Children Leukemia Specialist Brainerd MN
Electricity keeps our lives humming, but since the late 1970s, scientists have been concerned that magnetic fields generated by electrical power lines may cause cancer—particularly childhood leukemia.
The latest electromagnetic study reveals a shocking possibility: Children who live within 200 meters (about 220 yards) of high-voltage power lines at birth have a 69 percent higher risk of leukemia than those who live farther than 600 meters (656 yards) from the lines. Infants who lived between 200 and 600 meters had a 23 percent higher risk of leukemia.
The study’s authors, from the University of Oxford’s Childhood Cancer Research Group, readily admit that their results, while important, could be due to chance since they did not factor in any socioeconomic or environmental factors other than magnetic fields. Still, it’s the largest power-line study to date. Between 1962 and 1995, the researchers statistically analyzed the health records of more than 29,000 English and Welsh children with cancer (9,700 of whom had leukemia) and cross-referenced that information with Britain’s National Grid records.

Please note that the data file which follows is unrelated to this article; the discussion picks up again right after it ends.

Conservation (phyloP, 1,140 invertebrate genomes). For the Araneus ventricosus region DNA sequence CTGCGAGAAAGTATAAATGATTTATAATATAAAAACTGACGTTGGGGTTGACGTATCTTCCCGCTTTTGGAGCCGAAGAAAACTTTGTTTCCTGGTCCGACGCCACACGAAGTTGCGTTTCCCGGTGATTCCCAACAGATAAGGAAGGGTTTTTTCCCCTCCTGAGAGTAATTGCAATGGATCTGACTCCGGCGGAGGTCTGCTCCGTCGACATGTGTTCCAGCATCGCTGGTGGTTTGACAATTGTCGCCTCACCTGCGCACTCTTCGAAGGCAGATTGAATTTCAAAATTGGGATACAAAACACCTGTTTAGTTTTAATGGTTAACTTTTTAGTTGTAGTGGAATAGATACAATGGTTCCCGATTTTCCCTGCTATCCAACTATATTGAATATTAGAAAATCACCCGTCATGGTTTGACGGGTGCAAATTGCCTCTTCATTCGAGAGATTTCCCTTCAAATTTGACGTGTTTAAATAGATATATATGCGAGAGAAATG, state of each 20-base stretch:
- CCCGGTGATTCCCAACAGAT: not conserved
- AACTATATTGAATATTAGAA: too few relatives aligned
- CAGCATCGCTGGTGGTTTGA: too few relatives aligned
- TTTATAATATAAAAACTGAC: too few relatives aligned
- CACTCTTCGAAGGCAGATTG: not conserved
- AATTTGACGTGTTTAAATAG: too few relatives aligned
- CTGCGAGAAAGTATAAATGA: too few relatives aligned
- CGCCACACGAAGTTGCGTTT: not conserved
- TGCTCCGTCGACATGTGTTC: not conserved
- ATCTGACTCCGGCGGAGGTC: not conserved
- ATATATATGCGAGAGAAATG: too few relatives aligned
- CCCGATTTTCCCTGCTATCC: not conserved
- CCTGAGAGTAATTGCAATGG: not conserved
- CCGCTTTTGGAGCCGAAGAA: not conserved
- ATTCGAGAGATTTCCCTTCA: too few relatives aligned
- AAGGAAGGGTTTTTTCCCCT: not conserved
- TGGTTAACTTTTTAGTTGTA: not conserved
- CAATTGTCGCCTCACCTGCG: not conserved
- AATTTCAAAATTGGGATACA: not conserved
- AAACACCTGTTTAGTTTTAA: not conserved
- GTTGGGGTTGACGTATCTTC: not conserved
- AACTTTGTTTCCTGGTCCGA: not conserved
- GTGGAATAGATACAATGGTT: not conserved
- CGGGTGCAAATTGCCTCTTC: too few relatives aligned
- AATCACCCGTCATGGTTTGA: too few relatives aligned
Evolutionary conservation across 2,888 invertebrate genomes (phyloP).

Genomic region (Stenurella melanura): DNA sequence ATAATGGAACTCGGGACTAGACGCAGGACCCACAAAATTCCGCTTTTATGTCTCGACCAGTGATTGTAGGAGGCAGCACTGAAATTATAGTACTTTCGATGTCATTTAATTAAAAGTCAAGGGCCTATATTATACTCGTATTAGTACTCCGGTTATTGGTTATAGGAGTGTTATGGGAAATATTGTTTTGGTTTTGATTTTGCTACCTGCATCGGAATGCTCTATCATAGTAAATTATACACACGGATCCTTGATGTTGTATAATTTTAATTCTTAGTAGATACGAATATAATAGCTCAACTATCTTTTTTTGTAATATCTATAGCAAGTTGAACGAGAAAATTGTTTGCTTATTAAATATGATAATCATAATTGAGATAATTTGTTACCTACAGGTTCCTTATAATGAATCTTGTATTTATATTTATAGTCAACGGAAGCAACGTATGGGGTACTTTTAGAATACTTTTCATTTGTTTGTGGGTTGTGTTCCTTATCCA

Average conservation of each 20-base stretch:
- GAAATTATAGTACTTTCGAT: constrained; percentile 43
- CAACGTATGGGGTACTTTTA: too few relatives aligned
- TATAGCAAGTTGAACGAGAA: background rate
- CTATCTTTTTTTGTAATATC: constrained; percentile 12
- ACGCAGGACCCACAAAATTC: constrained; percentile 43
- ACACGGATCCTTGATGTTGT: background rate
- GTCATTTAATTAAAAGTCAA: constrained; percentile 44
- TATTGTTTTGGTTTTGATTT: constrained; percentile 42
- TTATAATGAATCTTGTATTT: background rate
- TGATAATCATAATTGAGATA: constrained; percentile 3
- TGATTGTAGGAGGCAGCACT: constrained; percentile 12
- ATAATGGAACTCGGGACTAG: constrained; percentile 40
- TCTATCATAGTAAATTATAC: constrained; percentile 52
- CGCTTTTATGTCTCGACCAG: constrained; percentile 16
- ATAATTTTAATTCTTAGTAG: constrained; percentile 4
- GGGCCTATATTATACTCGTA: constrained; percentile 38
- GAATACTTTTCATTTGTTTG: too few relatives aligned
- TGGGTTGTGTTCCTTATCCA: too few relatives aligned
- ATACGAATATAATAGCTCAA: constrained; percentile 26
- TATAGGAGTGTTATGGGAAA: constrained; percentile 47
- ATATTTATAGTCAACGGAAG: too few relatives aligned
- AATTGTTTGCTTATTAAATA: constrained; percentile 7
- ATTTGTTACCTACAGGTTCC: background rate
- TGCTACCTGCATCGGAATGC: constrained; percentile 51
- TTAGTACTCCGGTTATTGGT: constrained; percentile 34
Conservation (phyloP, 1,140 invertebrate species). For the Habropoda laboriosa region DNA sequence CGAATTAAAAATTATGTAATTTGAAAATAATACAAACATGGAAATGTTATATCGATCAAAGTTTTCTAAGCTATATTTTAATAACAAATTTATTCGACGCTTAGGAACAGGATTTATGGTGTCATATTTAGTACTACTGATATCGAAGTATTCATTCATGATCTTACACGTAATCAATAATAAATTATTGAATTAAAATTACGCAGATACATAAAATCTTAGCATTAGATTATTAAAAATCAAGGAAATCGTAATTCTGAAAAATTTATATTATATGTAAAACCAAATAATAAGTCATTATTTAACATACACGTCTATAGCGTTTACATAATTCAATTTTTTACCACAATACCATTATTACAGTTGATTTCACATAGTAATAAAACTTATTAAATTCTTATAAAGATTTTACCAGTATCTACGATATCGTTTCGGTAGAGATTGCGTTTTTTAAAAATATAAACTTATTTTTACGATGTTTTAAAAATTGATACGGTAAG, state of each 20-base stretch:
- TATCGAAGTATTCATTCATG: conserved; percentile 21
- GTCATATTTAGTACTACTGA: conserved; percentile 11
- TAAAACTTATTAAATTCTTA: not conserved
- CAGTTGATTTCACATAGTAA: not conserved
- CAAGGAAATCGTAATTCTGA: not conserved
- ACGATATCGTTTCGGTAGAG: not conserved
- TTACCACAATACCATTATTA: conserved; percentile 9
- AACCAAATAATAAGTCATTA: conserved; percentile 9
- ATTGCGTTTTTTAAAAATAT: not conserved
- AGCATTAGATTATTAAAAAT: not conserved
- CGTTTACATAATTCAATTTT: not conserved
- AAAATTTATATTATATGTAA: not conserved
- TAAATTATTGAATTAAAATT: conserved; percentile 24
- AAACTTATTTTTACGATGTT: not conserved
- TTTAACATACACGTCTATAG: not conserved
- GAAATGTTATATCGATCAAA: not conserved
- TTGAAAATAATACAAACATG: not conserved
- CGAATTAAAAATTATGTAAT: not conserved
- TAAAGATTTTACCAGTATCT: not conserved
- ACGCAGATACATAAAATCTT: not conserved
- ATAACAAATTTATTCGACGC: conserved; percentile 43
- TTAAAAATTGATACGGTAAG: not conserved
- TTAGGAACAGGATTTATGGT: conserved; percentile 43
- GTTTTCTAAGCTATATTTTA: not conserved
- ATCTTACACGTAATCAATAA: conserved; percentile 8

Little is understood about how or why magnetic fields pose health risks, yet there appears to be a correlation between childhood cancer and high-voltage power lines.
Dates: 7/24/2013 - 7/28/2013
Location: Fairgrounds - Mora, MN
S Union St
County Fair with 4-H and open class exhibits. Grandstand events, draft horse pull, ATV/Lawn Tractor Pull, Motocross, Demolition Derby, Pickup/Semi Pull, Tractor Pull. MGM carnival. Talent show on Sunday afternoon.